Longer bus rides, dirtier schools and fewer on-campus officers.

HISD budget cuts could be deep this year.

“We’re facing a $208 million deficit,” said HISD board president Rhonda Skillern-Jones.

Skillern-Jones spoke with KHOU 11 News steps from where district employees protested possible cuts.

“We got to fix this thing so everybody gets some gravy,” said Wretha Thomas, Houston Education Support Personnel union president. “You might not get a pork chop, but everybody gets some gravy.”

HISD budget cuts could be deep this year. Cafeteria workers and custodians are among those on the chopping block.

Cafeteria workers and custodians are among those on the chopping block.

But Skillern-Jones told us no area is 100 percent safe.

“Kids may spend a lot more time on buses, because they’re got to double or triple up routes,” Skillern-Jones said. “Classrooms may not be cleaned but once a week.”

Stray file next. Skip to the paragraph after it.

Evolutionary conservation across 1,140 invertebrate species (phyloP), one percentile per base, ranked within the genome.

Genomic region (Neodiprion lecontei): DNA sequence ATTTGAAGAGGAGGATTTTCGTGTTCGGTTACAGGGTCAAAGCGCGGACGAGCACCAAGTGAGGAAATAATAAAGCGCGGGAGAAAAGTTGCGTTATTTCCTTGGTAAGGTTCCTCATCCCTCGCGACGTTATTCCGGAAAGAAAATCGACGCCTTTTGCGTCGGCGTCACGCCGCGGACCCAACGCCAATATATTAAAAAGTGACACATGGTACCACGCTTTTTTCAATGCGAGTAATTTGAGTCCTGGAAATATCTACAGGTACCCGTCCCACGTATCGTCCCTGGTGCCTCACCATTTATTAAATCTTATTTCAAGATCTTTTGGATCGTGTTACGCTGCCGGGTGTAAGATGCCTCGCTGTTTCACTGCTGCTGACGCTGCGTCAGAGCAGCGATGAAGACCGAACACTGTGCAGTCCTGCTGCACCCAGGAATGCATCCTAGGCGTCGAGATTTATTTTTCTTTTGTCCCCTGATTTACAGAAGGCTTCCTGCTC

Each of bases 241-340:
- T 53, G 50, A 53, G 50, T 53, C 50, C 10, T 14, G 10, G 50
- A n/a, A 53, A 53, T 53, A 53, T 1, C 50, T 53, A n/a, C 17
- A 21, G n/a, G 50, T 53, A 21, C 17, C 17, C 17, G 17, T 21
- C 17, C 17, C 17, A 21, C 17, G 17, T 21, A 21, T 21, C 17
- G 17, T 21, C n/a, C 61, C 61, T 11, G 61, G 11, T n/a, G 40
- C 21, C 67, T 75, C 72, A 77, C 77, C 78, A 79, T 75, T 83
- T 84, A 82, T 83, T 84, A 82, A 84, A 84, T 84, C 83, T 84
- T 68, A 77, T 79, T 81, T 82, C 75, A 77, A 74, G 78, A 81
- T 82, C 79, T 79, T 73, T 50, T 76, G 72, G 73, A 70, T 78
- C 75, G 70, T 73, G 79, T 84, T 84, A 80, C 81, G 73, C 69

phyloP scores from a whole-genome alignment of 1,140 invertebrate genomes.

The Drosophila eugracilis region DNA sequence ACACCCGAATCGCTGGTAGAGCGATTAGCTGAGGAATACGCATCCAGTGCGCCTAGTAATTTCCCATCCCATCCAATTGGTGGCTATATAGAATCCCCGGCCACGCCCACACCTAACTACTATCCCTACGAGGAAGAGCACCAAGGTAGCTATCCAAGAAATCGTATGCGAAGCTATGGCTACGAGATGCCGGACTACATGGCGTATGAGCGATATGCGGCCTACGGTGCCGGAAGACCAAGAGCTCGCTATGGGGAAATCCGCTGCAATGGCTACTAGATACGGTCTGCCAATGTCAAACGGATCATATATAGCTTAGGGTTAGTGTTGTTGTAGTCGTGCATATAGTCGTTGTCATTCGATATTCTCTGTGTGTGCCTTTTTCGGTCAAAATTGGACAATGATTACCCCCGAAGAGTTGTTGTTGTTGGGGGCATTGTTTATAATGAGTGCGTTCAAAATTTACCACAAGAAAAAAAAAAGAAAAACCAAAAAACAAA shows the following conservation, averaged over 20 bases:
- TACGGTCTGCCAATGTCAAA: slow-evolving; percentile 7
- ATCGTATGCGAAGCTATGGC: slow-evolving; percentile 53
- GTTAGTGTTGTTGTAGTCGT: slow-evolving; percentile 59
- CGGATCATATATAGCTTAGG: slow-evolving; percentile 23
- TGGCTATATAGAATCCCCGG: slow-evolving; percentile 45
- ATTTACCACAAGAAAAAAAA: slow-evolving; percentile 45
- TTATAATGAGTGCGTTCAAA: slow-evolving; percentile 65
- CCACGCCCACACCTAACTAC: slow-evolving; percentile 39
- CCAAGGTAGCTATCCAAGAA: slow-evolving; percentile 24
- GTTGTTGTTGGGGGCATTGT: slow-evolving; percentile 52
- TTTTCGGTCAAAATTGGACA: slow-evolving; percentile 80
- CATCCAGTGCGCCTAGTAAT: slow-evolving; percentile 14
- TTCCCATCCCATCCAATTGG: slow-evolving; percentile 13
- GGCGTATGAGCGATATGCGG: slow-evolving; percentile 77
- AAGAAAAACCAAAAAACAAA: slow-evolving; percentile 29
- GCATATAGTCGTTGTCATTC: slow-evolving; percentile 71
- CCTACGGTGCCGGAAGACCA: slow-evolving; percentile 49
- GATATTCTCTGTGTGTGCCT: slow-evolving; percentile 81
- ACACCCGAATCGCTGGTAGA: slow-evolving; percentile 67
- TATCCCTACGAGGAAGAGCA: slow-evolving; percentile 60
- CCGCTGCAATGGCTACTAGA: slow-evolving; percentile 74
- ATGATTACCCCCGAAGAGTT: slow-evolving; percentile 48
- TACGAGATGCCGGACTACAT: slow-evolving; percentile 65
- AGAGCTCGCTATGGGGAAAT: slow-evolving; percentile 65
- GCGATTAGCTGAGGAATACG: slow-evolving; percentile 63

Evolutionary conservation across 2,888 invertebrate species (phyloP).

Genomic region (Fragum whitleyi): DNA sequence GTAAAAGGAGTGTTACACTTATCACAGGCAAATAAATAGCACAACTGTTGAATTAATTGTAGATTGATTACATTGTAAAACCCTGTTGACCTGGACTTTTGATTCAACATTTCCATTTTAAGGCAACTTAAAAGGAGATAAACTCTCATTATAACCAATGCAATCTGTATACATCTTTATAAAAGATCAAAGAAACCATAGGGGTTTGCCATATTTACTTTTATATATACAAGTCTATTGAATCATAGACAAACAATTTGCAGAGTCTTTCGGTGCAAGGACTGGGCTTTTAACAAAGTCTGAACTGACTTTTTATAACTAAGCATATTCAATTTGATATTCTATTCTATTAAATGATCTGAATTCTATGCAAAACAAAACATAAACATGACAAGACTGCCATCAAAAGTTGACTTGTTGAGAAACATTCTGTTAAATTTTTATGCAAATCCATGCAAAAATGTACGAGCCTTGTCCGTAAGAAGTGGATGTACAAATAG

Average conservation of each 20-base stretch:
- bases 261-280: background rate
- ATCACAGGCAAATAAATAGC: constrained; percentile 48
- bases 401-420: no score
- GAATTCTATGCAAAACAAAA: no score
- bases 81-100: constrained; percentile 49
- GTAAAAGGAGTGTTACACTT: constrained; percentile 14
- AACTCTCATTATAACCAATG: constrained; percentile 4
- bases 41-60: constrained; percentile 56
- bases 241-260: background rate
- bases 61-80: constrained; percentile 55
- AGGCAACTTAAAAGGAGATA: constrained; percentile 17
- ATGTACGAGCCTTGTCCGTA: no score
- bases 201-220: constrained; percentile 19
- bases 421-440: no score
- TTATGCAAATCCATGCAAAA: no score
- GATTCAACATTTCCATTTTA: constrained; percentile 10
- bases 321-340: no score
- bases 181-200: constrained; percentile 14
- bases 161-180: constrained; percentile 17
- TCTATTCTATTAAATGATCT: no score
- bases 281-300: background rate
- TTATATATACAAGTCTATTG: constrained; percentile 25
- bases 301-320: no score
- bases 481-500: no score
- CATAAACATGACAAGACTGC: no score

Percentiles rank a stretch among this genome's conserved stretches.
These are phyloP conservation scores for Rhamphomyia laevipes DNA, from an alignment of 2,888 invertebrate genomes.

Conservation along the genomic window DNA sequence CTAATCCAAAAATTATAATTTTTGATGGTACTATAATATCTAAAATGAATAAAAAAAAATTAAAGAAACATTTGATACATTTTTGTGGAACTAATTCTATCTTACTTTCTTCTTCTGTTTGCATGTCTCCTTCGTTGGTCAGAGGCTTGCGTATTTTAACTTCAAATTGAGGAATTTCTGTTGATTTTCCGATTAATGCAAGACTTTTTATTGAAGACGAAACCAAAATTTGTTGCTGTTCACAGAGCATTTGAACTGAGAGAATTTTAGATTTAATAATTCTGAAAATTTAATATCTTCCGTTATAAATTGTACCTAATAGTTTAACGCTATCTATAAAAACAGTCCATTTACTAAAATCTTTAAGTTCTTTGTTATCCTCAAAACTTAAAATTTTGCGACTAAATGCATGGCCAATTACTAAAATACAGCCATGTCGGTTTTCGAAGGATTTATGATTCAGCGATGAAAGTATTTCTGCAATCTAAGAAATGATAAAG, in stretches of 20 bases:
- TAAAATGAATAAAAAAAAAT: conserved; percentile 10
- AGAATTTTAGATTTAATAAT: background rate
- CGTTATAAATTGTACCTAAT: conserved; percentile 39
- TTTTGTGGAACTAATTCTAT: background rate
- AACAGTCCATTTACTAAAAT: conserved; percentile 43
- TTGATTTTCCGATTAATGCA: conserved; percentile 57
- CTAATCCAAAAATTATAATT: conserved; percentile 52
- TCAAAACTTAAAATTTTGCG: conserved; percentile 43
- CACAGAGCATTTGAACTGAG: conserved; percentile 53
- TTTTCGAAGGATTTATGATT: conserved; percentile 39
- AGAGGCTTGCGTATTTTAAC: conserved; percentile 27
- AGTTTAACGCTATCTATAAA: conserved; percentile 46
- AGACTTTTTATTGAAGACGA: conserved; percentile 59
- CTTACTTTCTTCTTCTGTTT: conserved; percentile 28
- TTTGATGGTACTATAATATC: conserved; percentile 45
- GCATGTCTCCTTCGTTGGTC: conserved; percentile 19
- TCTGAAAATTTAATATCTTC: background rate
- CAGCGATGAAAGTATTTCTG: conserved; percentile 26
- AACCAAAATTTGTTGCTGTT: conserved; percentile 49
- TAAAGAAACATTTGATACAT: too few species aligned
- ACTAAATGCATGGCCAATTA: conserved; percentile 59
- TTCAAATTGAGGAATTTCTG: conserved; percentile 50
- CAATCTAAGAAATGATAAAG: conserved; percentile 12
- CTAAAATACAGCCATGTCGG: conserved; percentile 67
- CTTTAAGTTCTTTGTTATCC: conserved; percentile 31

At Sinclair Elementary, a magnet school, parents are worried about restructuring.

“The thought of taking away magnets, successful schools, it’s heartbreaking,” said parent Keisha Pierce.

Pierce has three children in three different HISD schools.

“And I just wonder what can the district do differently,” Pierce said. “I feel like they’re not looking at all options.”

They are when it comes to possible cuts. That’s partly because of declining enrollment and the state’s redistribution of money.

Critics contend it benefits districts in other parts of Texas at HISD’s expense.

“What we are going to be able to do it meet the minimum needs and everything above that it not going to be possible,” Skillern-Jones said.

District officials are quick to point out that we’re still early in the process. A final budget won’t be approved until May or June.

For more information on the proposed budget, tap/click here.